Best practice drainage

Best practice drainage

Best practice drainage

Drainage: best practice, improved practices and new technologies

 

Stronger, more lightweight pipe materials are one of the widely recognised advances in drainage, but there are several other technologies and practices that rural drainage specialists can advise on to improve drainage systems. 

This article outlines technologies and practices that can help achieve better drainage and create the foundation for more productive land. Remember that the best drainage solution for you will depend on your land and usage — so it is a good idea to get advice from your trusted local drainage specialists.

 

Improved practice: Making mole and tile drains work

 

Using mole and tile (pipe) drainage is common practice in parts of New Zealand where farmers or growers are working with heavy soils and need to improve the productivity of their pastures and crops. Mole drains are unlined channels formed in clay subsoil (formed by pulling a ripper blade with a cylindrical foot/torpedo attached, through the subsoil), typically at a depth of around 400 to 600cm. Mole drains help prevent the downward movement of groundwater. Rather than draining the groundwater, these drains work by removing water as it enters from the ground surface helping to reduce waterlogging issues.

From our experience, in cases where farmers are still experiencing boggy paddocks or standing water issues the reason is usually less about blocked or broken pipes and more about not having enough pipes in the ground, or having pipes that are too small to handle the volume of water being collected.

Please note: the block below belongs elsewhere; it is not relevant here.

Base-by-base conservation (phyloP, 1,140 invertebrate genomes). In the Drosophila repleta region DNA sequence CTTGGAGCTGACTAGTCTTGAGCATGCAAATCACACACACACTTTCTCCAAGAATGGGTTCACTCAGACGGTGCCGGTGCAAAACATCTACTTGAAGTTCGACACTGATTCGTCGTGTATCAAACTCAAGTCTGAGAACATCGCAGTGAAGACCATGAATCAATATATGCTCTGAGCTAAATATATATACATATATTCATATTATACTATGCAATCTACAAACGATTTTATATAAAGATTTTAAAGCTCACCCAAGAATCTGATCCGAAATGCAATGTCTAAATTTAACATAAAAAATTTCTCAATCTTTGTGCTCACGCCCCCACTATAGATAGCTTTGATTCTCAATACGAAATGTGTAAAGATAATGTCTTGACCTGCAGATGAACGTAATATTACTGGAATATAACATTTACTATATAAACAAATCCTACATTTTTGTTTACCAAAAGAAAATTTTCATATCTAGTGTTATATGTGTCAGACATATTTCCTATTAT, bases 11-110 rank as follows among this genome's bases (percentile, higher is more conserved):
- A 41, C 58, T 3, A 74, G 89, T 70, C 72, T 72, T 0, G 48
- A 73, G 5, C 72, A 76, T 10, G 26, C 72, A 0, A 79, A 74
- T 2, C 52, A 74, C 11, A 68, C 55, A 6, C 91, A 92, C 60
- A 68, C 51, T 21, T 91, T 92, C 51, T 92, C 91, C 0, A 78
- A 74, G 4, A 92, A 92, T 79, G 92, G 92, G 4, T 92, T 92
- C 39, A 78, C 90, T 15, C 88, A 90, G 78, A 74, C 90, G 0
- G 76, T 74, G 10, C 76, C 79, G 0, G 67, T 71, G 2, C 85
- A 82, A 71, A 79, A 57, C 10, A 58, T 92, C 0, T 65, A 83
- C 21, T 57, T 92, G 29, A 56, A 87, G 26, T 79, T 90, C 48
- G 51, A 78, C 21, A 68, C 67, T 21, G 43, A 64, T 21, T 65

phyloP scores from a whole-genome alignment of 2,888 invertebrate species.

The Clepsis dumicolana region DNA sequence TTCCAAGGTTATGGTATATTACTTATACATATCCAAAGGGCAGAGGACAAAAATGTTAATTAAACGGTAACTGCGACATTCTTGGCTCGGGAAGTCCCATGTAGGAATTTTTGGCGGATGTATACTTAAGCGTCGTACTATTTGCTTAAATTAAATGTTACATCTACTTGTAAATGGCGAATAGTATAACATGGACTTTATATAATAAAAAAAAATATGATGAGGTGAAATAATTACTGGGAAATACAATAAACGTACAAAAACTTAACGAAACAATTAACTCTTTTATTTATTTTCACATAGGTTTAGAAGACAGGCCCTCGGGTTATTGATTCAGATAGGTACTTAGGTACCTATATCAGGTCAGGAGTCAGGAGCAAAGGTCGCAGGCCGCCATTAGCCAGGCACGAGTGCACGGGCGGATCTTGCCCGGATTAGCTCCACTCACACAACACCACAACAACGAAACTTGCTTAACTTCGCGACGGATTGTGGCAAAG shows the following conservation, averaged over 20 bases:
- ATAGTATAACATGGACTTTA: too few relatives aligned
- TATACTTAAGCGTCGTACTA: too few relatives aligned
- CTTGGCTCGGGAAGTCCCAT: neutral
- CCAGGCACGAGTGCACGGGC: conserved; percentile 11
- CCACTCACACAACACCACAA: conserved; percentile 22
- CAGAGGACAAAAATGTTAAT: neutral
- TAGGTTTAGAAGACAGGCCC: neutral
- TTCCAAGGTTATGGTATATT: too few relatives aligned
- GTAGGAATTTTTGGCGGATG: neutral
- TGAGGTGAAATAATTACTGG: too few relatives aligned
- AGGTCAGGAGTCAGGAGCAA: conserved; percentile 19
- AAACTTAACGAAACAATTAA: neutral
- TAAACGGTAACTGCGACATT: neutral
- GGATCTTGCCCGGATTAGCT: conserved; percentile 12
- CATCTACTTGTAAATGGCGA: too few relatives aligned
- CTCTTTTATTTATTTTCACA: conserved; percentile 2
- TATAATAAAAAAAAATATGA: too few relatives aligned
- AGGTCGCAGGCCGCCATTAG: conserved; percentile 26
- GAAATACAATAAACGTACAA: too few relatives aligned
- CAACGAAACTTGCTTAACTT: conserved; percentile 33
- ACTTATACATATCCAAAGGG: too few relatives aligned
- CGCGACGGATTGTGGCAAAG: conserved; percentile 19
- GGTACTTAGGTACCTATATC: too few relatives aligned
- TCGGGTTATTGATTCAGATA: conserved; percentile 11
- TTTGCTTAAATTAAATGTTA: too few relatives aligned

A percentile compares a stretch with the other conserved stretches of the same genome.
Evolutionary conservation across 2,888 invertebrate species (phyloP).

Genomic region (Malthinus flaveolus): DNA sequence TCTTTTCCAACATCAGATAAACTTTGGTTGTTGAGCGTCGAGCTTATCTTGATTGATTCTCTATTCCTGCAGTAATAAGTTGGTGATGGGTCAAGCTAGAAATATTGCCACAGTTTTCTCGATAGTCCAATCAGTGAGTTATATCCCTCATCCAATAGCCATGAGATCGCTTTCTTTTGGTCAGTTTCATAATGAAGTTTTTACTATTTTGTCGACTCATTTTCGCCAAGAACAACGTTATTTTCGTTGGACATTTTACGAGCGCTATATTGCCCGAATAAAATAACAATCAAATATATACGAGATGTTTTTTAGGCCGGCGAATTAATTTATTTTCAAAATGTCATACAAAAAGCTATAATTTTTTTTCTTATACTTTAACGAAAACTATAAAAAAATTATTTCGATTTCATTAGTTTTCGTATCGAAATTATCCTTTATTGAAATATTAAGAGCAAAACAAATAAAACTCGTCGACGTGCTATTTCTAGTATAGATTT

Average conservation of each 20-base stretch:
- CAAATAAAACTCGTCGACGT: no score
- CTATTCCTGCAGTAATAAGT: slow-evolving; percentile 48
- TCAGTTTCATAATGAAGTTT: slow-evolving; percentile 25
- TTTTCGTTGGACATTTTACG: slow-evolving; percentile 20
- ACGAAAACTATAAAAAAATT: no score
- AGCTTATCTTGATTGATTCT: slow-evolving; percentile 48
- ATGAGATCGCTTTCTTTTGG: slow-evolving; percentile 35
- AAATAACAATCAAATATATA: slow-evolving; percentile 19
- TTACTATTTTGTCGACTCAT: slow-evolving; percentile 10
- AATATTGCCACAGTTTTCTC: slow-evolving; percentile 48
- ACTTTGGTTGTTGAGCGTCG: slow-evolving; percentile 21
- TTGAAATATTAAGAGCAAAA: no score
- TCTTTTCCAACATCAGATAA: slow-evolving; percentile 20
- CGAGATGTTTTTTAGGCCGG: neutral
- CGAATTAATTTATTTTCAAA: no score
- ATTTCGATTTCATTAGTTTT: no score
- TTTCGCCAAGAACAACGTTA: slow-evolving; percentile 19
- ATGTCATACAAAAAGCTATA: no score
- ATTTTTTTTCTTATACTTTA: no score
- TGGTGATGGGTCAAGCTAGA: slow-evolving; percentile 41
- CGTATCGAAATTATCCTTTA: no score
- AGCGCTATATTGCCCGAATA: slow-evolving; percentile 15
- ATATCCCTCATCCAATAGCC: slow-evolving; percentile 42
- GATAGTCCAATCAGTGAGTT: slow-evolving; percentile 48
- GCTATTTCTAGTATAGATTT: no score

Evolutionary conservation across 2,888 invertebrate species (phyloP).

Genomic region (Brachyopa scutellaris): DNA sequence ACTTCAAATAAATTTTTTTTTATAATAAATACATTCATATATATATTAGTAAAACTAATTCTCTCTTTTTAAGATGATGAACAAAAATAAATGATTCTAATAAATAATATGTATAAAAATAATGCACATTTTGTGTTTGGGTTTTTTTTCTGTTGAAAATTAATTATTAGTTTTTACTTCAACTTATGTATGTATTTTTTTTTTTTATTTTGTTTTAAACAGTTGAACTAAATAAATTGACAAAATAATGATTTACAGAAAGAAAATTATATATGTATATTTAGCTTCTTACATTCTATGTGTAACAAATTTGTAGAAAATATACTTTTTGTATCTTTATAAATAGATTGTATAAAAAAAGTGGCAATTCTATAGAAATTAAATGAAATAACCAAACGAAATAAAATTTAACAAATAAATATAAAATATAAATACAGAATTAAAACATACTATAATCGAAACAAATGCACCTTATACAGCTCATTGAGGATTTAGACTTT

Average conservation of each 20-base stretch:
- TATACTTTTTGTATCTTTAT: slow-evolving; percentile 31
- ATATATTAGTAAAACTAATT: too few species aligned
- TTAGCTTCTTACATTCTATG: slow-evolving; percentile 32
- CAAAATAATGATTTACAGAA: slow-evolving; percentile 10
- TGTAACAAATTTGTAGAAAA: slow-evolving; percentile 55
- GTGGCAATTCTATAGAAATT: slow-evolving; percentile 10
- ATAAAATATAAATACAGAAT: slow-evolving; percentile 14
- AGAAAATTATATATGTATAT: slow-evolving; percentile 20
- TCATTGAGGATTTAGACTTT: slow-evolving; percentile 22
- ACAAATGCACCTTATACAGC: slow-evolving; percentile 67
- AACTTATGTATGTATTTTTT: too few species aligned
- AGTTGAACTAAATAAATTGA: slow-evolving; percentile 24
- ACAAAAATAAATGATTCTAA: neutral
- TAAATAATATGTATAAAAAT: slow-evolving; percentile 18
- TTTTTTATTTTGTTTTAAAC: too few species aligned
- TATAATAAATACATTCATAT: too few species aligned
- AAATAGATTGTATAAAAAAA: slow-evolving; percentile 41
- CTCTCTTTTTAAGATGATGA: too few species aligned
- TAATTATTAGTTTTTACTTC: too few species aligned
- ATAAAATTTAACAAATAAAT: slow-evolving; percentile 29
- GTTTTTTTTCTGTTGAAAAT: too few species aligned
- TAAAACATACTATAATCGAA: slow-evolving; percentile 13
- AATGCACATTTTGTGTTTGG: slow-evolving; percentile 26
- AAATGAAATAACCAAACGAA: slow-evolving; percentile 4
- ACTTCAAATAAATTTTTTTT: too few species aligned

For example, in Southland clay soils, drainage engineer John Scandrett recommends approximately 120m of tiles per hectare for a mole-tile system to achieve adequate drainage.

Ideal depth and layout for mole drains including positioning of subsurface drainage pipes running perpendicular below.
Ideal depth and layout for mole drains including positioning of subsurface drainage pipes running perpendicular below.

 

Drainage experts have learned a lot about improving the success of mole drains and installing these drains over a collector pipe system is recommended in heavy clay type soils. This system requires the installation of slotted subsurface drainage pipes, set at approximately 60m to 100m apart, and with mole drains pulled across the top. The collector pipe needs to be installed using a laser to ensure a constant fall in the pipe to the outfall.